According to a report by the EEA, the EU environment agency, one in every eight deaths in the bloc can be linked to pollution, specifying that air and noise pollution, as well as poor water quality and exposure to chemicals, contributes.
The report, described as a “major assessment on health and the environment in Europe,” found that a total of 630 000 premature deaths in the EU were attributable to environmental factors in 2012 (the latest year for which data is available).
Air pollution contributed to 400 000 annual deaths in the EU, with noise pollution contributing to 12 000. The remaining deaths were linked to extreme weather events such as heatwaves.
The World Health Organization (WHO) says that air pollution causes the death of millions of people around the world annually and accounts for a third of fatalities from strokes, lung cancer and heart disease. Noise pollution, it says, contributes to heart problems by raising blood pressure and stress hormones.
However, premature deaths linked to air pollution have fallen from 1 million in 1990, and water quality throughout most of Europe has improved.
The report added that poorer communities and vulnerable people were the hardest hit by pollution. “Poorer people are disproportionately exposed to air pollution and extreme weather, including heatwaves and extreme cold. This is linked to where they live, work and go to school, often in socially deprived urban neighbourhoods close to heavy traffic” it says.
“Socially deprived communities typically struggle under a triple burden of poverty, poor quality environments and ill health,” the EEA report said.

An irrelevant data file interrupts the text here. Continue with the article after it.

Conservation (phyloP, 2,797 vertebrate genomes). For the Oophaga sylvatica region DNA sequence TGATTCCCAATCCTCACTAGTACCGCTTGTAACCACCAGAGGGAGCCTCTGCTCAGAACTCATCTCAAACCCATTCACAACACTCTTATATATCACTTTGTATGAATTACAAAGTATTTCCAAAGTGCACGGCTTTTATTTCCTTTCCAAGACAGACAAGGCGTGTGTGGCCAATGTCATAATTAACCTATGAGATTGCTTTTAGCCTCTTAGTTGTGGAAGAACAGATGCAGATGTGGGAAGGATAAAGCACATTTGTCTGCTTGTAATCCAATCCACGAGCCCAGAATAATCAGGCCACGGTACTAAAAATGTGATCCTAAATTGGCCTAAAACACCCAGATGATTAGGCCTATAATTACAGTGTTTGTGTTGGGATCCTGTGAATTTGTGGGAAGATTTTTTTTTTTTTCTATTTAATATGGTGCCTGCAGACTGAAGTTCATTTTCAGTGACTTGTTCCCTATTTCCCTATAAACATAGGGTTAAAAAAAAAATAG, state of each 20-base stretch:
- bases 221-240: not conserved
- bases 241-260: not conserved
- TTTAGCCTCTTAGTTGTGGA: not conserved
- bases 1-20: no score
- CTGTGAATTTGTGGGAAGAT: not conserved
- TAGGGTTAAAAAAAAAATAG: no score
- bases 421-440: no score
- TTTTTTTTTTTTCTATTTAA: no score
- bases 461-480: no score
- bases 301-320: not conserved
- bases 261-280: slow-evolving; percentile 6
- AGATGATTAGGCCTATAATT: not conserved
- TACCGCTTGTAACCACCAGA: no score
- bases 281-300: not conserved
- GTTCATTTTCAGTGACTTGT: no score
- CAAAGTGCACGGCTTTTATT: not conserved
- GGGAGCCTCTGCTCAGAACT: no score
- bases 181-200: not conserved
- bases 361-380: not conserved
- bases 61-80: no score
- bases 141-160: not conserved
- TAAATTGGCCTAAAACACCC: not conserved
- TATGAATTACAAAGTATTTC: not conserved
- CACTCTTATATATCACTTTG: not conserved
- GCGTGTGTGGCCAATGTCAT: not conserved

You might also like: Mauritius’s Plan To Dump Part of Wrecked Ship Sparks Controversy
What Countries Are Most Affected?
The report found that “the burden of environmental disease” is unevenly spread across Europe, with Eastern and south-eastern Europe being more polluted than the rest of the continent. It pointed to the fact that the percentage of deaths attributable to environmental factors ranges from a low of 9% in Norways and Iceland to 23% in Albania and 27% in Bosnia and Herzegovina.
The highest environmental contribution to deaths is in Romania at 19%. Other hard-hit countries include Montenegro, North Macedonia and Serbia. In the UK, around 12% of deaths are linked to pollution.
What Can We Do?
“Green and blue spaces” should be prioritised as they cool cities during heatwaves, alleviate flood waters and reduce noise pollution and support urban biodiversity, the report says.
Other recommendations include reducing road traffic and removing fossil fuel subsidies. The European Commission has suggested introducing measures to encourage greater uptake of electric vehicles.
In 2019, London introduced a Ultra Low Emissions Zone (ULEZ) to limit vehicular emissions, which involves charging drivers more to use older vehicles in certain areas. Italy has the most low emissions zones- some permanent, many seasonal. Germany has 80 and the Netherlands and the UK have 14 each.
Meanwhile, France has implemented a €20 million subsidy scheme to encourage more cyclists, whereby everyone will be eligible for bike repairs of up to €50 at registered mechanics.
Featured image by: Wikimedia Commons